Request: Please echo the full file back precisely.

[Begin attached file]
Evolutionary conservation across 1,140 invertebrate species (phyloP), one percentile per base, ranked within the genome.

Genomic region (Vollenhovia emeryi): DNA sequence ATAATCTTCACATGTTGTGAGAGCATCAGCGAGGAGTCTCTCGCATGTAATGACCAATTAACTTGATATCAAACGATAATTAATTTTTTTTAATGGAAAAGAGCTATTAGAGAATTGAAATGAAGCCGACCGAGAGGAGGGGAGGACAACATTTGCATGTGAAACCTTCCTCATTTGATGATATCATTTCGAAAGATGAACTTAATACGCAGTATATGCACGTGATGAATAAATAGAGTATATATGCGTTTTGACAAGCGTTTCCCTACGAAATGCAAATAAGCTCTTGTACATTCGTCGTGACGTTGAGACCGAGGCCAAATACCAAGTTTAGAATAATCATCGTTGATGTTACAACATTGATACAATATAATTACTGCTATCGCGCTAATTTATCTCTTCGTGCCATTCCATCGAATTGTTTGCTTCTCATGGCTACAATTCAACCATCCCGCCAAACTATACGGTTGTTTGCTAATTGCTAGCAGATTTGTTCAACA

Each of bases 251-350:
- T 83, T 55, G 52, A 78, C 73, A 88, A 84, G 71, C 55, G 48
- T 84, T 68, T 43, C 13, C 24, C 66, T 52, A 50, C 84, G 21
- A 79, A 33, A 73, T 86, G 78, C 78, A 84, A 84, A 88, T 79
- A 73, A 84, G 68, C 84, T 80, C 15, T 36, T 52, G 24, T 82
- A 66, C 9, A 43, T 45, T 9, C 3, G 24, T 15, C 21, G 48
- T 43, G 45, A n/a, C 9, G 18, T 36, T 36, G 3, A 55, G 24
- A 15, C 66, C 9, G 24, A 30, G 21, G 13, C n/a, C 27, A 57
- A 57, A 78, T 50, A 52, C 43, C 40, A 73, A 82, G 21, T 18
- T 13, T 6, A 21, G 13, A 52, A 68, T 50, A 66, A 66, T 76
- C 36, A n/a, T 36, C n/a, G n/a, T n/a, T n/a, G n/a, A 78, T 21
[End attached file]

Evolutionary conservation across 1,140 invertebrate species (phyloP), one percentile per base, ranked within the genome.

Genomic region (Vollenhovia emeryi): DNA sequence ATAATCTTCACATGTTGTGAGAGCATCAGCGAGGAGTCTCTCGCATGTAATGACCAATTAACTTGATATCAAACGATAATTAATTTTTTTTAATGGAAAAGAGCTATTAGAGAATTGAAATGAAGCCGACCGAGAGGAGGGGAGGACAACATTTGCATGTGAAACCTTCCTCATTTGATGATATCATTTCGAAAGATGAACTTAATACGCAGTATATGCACGTGATGAATAAATAGAGTATATATGCGTTTTGACAAGCGTTTCCCTACGAAATGCAAATAAGCTCTTGTACATTCGTCGTGACGTTGAGACCGAGGCCAAATACCAAGTTTAGAATAATCATCGTTGATGTTACAACATTGATACAATATAATTACTGCTATCGCGCTAATTTATCTCTTCGTGCCATTCCATCGAATTGTTTGCTTCTCATGGCTACAATTCAACCATCCCGCCAAACTATACGGTTGTTTGCTAATTGCTAGCAGATTTGTTCAACA

Each of bases 251-350:
- T 83, T 55, G 52, A 78, C 73, A 88, A 84, G 71, C 55, G 48
- T 84, T 68, T 43, C 13, C 24, C 66, T 52, A 50, C 84, G 21
- A 79, A 33, A 73, T 86, G 78, C 78, A 84, A 84, A 88, T 79
- A 73, A 84, G 68, C 84, T 80, C 15, T 36, T 52, G 24, T 82
- A 66, C 9, A 43, T 45, T 9, C 3, G 24, T 15, C 21, G 48
- T 43, G 45, A n/a, C 9, G 18, T 36, T 36, G 3, A 55, G 24
- A 15, C 66, C 9, G 24, A 30, G 21, G 13, C n/a, C 27, A 57
- A 57, A 78, T 50, A 52, C 43, C 40, A 73, A 82, G 21, T 18
- T 13, T 6, A 21, G 13, A 52, A 68, T 50, A 66, A 66, T 76
- C 36, A n/a, T 36, C n/a, G n/a, T n/a, T n/a, G n/a, A 78, T 21